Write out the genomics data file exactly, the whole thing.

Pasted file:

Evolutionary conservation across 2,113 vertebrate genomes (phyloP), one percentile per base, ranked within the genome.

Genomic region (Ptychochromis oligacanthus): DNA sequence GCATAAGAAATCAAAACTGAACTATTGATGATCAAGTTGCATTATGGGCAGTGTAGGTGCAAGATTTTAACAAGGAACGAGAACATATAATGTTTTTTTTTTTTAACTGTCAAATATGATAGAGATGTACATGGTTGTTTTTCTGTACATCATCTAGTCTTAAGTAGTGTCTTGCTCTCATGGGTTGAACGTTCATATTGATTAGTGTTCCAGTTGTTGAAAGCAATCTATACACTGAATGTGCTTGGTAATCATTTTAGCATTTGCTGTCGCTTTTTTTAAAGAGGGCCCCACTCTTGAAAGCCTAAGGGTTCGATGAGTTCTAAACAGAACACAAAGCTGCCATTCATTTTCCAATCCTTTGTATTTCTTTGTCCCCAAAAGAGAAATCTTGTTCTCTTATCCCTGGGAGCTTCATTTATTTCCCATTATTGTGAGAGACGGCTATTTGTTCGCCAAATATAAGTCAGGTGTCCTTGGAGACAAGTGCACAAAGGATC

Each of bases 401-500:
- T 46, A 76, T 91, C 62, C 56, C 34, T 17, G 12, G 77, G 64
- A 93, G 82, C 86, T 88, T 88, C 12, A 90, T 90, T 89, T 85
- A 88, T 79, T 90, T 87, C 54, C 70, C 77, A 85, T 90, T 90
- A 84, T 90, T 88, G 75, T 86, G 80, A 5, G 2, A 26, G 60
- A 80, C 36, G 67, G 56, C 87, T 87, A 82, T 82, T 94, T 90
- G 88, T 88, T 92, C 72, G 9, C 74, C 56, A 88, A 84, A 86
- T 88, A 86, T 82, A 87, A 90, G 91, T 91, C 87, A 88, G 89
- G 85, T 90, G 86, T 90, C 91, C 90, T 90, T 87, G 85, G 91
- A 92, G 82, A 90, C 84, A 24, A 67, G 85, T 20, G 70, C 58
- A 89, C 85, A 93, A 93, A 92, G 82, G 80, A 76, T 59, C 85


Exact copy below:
Evolutionary conservation across 2,113 vertebrate genomes (phyloP), one percentile per base, ranked within the genome.

Genomic region (Ptychochromis oligacanthus): DNA sequence GCATAAGAAATCAAAACTGAACTATTGATGATCAAGTTGCATTATGGGCAGTGTAGGTGCAAGATTTTAACAAGGAACGAGAACATATAATGTTTTTTTTTTTTAACTGTCAAATATGATAGAGATGTACATGGTTGTTTTTCTGTACATCATCTAGTCTTAAGTAGTGTCTTGCTCTCATGGGTTGAACGTTCATATTGATTAGTGTTCCAGTTGTTGAAAGCAATCTATACACTGAATGTGCTTGGTAATCATTTTAGCATTTGCTGTCGCTTTTTTTAAAGAGGGCCCCACTCTTGAAAGCCTAAGGGTTCGATGAGTTCTAAACAGAACACAAAGCTGCCATTCATTTTCCAATCCTTTGTATTTCTTTGTCCCCAAAAGAGAAATCTTGTTCTCTTATCCCTGGGAGCTTCATTTATTTCCCATTATTGTGAGAGACGGCTATTTGTTCGCCAAATATAAGTCAGGTGTCCTTGGAGACAAGTGCACAAAGGATC

Each of bases 401-500:
- T 46, A 76, T 91, C 62, C 56, C 34, T 17, G 12, G 77, G 64
- A 93, G 82, C 86, T 88, T 88, C 12, A 90, T 90, T 89, T 85
- A 88, T 79, T 90, T 87, C 54, C 70, C 77, A 85, T 90, T 90
- A 84, T 90, T 88, G 75, T 86, G 80, A 5, G 2, A 26, G 60
- A 80, C 36, G 67, G 56, C 87, T 87, A 82, T 82, T 94, T 90
- G 88, T 88, T 92, C 72, G 9, C 74, C 56, A 88, A 84, A 86
- T 88, A 86, T 82, A 87, A 90, G 91, T 91, C 87, A 88, G 89
- G 85, T 90, G 86, T 90, C 91, C 90, T 90, T 87, G 85, G 91
- A 92, G 82, A 90, C 84, A 24, A 67, G 85, T 20, G 70, C 58
- A 89, C 85, A 93, A 93, A 92, G 82, G 80, A 76, T 59, C 85